Profile of Marlene Floyd, LPGA Golfer

Marlene Floyd was a golfer on the LPGA Tour whose best years were in the 1970s and 1980s. She never won on tour, but was one of the better-known players of her era.

Date of birth: April 2, 1948

Place of birth: Fayetteville, North Carolina

Marlene Floyd's Golf Career

Floyd grew up in a golf family, taught the game by her father and also by Johnny Revolta, a major championship winner who won 18 times on the PGA Tour in the 1930s-40s. And her brother was Raymond Floyd, who went on to a Hall of Fame golf career on the PGA Tour.

Marlene broke 100 in her first 18-hole round. And in the first tournament she entered, the North Carolina State Championship, she reached the final before losing despite playing off an 8-handicap. By her late teens Floyd was gaining notice for her play (and for other reasons, as we'll learn in the next section below).

But pro golf wasn't yet on her horizon. After attending Fayetteville Business College in her hometown, Floyd went to work as a flight attendant for United Airlines. By the early 1970s, Floyd was playing amateur tournaments around her flying schedule. Her biggest successes in those years were back-to-back wins in the Women's Hawaiian Amateur in 1974-75.

She decided to go pro and entered LPGA Q-School in January 1976. She made it through, and 1976 was Floyd's rookie year on the LPGA Tour.

We already know Floyd never won on the LPGA. Her best finish was third place, achieved six times; her best finish in a major was sixth place in the 1981 U.S. Women's Open.

Floyd's best years were 1979 (three third-place showings) and 1981, in which, just as in 1979, she finished a career-best 24th on the money list.

Floyd was in the Top 60 in earnings in 1977-81, but in 1982 fell to 70th and never got back into the Top 60. She made her last LPGA Tour start in 1994. Floyd did win one professional tournament, the 1988 Carolina Women's Open.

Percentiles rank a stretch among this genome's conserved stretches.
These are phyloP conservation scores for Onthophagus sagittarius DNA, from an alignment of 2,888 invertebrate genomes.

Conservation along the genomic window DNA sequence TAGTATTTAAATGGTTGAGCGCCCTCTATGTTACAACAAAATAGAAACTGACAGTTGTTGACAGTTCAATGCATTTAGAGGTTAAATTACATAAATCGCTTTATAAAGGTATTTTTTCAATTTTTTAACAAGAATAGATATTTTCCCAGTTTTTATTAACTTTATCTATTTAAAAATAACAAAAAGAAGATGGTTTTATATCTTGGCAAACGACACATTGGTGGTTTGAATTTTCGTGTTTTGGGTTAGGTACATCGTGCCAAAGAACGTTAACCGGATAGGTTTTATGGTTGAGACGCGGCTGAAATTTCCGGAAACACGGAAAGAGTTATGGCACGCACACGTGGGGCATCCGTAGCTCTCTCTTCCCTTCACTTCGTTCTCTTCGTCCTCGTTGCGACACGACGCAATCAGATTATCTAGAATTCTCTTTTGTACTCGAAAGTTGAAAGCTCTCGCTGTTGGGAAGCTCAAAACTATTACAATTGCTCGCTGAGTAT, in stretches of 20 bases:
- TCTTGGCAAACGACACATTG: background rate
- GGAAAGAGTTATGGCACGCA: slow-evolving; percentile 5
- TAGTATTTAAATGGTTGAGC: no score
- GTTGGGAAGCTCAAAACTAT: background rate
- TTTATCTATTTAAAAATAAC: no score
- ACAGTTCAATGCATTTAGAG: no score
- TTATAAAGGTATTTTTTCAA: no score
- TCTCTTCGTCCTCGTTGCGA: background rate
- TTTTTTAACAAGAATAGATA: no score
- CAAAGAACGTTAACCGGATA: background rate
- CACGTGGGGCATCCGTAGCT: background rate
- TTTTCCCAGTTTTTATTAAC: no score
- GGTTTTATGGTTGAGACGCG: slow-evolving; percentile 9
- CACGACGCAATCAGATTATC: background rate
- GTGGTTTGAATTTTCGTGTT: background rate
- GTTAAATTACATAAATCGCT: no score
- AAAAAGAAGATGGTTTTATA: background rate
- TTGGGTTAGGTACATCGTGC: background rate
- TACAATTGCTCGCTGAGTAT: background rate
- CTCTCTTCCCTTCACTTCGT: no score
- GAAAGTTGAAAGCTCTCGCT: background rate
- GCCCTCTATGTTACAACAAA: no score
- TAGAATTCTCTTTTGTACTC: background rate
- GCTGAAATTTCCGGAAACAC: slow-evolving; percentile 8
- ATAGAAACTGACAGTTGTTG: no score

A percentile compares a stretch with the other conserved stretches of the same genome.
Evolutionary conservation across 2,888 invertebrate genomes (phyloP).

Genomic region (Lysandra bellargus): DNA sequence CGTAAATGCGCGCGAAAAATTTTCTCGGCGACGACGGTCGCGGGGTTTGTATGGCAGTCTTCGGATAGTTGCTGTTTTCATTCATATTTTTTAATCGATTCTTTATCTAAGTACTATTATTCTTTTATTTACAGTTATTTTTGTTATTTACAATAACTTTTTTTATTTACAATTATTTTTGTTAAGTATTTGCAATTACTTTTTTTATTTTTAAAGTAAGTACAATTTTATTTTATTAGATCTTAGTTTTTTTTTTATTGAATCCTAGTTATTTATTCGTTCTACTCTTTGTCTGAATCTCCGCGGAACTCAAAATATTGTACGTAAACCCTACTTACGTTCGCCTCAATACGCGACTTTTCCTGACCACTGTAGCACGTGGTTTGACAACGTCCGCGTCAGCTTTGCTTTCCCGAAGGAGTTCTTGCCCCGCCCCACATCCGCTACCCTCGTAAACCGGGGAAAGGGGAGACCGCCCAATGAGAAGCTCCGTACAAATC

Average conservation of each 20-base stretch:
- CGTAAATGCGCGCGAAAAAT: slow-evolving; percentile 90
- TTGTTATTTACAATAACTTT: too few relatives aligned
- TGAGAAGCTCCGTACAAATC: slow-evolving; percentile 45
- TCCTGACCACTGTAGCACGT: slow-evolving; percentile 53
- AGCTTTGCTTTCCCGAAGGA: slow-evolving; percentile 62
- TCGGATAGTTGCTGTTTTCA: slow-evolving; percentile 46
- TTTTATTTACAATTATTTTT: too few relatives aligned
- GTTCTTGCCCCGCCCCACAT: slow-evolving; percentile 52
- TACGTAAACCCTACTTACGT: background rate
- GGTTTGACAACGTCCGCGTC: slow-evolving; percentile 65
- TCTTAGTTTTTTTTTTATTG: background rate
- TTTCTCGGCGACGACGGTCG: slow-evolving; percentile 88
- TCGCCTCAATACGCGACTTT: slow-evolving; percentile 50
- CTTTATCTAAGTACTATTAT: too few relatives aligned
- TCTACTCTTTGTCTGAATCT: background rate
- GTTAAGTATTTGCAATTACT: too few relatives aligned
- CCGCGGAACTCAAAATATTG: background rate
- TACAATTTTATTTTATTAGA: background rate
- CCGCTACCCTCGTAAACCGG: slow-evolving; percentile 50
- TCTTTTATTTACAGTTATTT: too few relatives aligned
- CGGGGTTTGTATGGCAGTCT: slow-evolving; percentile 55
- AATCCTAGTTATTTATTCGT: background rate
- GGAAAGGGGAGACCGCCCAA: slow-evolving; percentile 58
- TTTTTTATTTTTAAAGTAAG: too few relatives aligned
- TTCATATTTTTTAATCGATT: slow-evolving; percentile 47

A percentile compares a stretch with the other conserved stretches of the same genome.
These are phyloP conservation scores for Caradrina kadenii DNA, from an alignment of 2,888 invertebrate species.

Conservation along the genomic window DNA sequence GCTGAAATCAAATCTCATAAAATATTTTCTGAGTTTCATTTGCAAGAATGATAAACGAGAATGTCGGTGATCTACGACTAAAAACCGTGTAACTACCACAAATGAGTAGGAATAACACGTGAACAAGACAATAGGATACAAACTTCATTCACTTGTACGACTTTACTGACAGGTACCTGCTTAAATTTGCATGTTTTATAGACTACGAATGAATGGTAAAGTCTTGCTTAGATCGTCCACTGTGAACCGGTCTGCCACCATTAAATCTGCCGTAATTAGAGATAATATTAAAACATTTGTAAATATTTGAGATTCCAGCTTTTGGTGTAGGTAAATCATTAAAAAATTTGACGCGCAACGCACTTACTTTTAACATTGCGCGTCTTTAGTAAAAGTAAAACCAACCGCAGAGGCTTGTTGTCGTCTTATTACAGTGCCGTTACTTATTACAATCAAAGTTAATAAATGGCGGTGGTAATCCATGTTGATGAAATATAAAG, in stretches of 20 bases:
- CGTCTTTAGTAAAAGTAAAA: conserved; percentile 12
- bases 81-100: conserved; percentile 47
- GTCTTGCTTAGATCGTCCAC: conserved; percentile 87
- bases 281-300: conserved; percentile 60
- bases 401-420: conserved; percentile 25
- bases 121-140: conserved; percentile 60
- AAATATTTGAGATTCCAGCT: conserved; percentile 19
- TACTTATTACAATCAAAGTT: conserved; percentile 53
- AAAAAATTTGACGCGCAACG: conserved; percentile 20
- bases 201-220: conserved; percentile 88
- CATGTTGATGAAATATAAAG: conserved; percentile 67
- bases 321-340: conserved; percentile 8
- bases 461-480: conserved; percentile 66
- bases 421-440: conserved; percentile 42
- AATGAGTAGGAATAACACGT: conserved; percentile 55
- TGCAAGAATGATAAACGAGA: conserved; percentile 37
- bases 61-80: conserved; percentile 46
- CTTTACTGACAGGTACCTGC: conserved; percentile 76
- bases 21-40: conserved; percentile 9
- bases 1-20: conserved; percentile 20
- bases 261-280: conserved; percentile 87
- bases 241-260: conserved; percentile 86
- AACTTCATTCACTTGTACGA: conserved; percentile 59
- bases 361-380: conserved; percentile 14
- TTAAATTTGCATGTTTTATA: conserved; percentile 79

The strength of Floyd's game was putting. She led the tour's putts per round category in 1980, 1982 and 1983.

In the latter stages of her tour career, Floyd launched "Marlene Floyd's For Women Only Golf School," which she conducted in the spring and fall. She became known as one of the top female golf instructors in America, and Floyd released a VHS golf instructional tape called Golf For Women Only.

Off-Course Factors Boosted Her Fame

You might say that Marlene Floyd's fame exceeded her game. One reason is because her brother was Raymond Floyd. The novelty of sister-and-brother pro tour golfers was something that brought attention.

Something else that brought attention: her looks. In 1964, 16 years old and playing mostly in club tournaments and local/regional amateur events, Floyd was named "Most Beautiful Golfer" by Golf Digest in an annual beauty contest it ran in its magazine back in those days.

Floyd had her own line of golf clothing, and more endorsement deals than was typical for most LPGA players of her era, including stars. In 1981, for example, Floyd's sponsors included Fila, 3M, her old employer United Airlines, Ford, Sounder Golf Company and Japan Golf Digest. She worked with Spalding and its Top-Flite brand in designing women's golf clubs.

In 1979, Floyd participated in The Superstars on the ABC network. That was a made-for-TV competition in which athletes from various sports competed in such things as running races, obstacle course, swimming, bowling and other disciplines. Floyd finished 13th.

And Marlene Floyd also did television commentary for NBC's golf broadcasts for more than 20 years, beginning during the early stages of her own tour career.

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